Isaac Asimov Quote On Ignorance
Isaac Asimov Cult Of Ignorance Quote Is A Famous Phrase By One Of The Greatest Sci-Fi Writer And A Real Pioneer In His Field. He wrote that quote in 1980 as a revolt towards Anti-Intellectualism that was boiling against Science, Philosophy, Education…
On January 2, 1920, Isak Asimov was born, who is remembered as one of the greatest science fiction authors in history. It is usually mentioned in the context of the “big three” of writers of this genre, to which it belongs together with Arthur Clark and Robert Heinlein.
However, it is less known that he held a doctorate in biochemistry, worked as a professor of biochemistry at the University of Boston, and was a great popularizer of science. On the same day, fans around the world celebrate International Science Fiction Day.
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Isaac Asimov Ignorance Quote
There is a cult of ignorance in the United States, and there has always been. The strain of anti-intellectualism has been a constant thread winding its way through our political and cultural life, nurtured by the false notion that democracy means that ‘my ignorance is just as good as your knowledge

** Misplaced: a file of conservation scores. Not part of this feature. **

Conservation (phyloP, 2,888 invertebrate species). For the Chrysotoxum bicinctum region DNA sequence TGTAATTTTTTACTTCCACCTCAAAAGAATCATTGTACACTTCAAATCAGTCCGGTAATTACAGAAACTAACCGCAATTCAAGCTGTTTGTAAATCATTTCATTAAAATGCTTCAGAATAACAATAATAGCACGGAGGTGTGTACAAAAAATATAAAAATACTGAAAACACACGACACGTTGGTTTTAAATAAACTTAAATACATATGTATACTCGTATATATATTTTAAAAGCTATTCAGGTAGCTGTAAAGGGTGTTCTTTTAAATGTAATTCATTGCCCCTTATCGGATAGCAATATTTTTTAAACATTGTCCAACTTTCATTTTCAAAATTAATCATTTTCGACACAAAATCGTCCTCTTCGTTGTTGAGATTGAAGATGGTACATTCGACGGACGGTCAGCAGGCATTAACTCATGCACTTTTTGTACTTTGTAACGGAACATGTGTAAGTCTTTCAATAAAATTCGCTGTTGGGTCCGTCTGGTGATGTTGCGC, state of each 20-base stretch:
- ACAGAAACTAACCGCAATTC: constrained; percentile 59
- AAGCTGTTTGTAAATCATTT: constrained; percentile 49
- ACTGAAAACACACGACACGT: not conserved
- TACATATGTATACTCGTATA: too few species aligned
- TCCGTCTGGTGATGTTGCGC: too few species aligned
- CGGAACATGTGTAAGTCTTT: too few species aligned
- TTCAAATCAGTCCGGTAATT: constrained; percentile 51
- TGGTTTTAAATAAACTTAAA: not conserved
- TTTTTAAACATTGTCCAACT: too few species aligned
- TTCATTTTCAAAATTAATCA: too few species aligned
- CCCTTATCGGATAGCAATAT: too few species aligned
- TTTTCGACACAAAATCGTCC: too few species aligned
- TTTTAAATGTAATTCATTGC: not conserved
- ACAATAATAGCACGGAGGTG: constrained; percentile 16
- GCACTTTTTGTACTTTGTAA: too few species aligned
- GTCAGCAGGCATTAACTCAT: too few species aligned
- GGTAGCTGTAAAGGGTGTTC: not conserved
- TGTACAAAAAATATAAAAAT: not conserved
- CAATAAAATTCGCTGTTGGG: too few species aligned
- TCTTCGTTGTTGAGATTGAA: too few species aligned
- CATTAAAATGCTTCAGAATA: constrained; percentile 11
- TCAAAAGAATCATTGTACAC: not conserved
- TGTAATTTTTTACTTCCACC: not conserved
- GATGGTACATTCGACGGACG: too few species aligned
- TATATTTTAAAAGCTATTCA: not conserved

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Asimov is practically a synonym for a real SF writer, author of a subcategory of the genre known as hard science fiction. His technical education certainly enabled him to experiment with writing in this way and brought him recognition as one of the cult creators in this field.
Despite the fact that he wrote about 500 science fiction books, he was also a great popularizer of science. Some of the popular science books he wrote are A Guide to Science, three volumes of Understanding Physics, but also A Chronology of Science and Discovery.
This includes a large number of papers on chemistry, astronomy, mathematics and history.
One of his great legacies is the Three Laws of Robotics, also known as Asimov’s laws. They are:
- The robot must not injure the human being, nor, by refraining from doing, allow the human being to be injured.
- The robot must carry out the orders given to it by human beings unless it is contrary to the First Law.
- The robot must protect its existence unless it is contrary to the First and Second Laws.
One asteroid, a crater on Mars, a school in Brooklyn, and two literary awards bear his name. Isak Asimov died on April 6, 1992, from the consequences of HIV, which he received by transfusion of infected blood during heart surgery.